The Four Eye Care Professionals You Need to Know: Ophthalmologists, Optometrists, Opticians and Ocularists
August 20th, 2019
If your child has been diagnosed with congenital anophthalmia or congenital microphthalmia, and surgery is not recommended, you will most likely be referred to an ocularist. Their objective will be to restore your child’s appearance, and support normal eye socket development. This may include using progressive expanding conformers to enlarge the eye socket cavity for prosthetic eye retention.
As a parent of a child in need of an artificial eye, your involvement is invaluable to the ultimate success of their outcome. Parents will be asked to play an important role throughout this process, including in-clinic participation and at-home reinforcement. Ocular Prosthetics, Inc. has extensive experience in the specialized fitting and fabrication techniques needed for pediatric patients. The relationship between ocularist, parent, and child will be based on open communication and trust. In advance of each procedure, your ocularist will inform you of the steps involved and expected results. This two-way communication will remove your fears and ensure a positive experience.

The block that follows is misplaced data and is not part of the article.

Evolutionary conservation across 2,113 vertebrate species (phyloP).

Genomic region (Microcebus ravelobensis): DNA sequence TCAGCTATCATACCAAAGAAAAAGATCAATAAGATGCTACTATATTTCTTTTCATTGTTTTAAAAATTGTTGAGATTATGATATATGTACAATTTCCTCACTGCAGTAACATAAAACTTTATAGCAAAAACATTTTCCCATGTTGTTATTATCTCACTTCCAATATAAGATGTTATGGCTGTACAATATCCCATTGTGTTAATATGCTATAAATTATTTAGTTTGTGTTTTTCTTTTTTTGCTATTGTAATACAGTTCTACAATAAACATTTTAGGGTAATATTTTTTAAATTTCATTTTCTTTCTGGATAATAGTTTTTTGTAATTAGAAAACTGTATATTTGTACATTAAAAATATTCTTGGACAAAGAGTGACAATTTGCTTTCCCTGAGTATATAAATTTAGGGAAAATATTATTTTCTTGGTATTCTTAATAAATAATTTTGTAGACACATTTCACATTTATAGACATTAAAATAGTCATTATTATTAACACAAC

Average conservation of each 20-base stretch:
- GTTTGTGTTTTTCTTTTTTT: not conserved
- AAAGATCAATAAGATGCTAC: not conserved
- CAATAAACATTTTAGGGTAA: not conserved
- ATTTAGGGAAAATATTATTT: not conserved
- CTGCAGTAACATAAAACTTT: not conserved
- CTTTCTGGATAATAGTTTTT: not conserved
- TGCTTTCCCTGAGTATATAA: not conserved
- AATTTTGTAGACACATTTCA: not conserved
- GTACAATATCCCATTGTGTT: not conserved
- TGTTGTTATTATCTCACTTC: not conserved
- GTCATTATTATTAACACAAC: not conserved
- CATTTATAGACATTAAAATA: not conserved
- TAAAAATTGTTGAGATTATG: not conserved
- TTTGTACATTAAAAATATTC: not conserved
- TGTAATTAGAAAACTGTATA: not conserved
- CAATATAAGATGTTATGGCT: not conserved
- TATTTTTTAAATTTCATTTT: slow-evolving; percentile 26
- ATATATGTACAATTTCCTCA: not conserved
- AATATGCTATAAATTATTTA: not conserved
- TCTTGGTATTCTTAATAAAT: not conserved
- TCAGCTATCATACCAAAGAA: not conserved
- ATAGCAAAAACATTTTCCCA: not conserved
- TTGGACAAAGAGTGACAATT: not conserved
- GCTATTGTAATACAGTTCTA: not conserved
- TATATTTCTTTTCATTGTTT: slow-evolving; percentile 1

We have included a link to International Children’s Anophthalmia Network (ican) under our Resources Tab – Website Links for more information and support for families who want to learn more about microphthalmia and anophthalmia. Stephen Haddad, B.C.O. has participated as a lecturer at the Ican Conference in Los Angeles, California.
For more information on prosthetic eyes for anopthalmia and microphthalmia, please read our blog post, “Ocular Prosthesis for Anopthalmia and Microphthalmia”, found under the Blog Tab.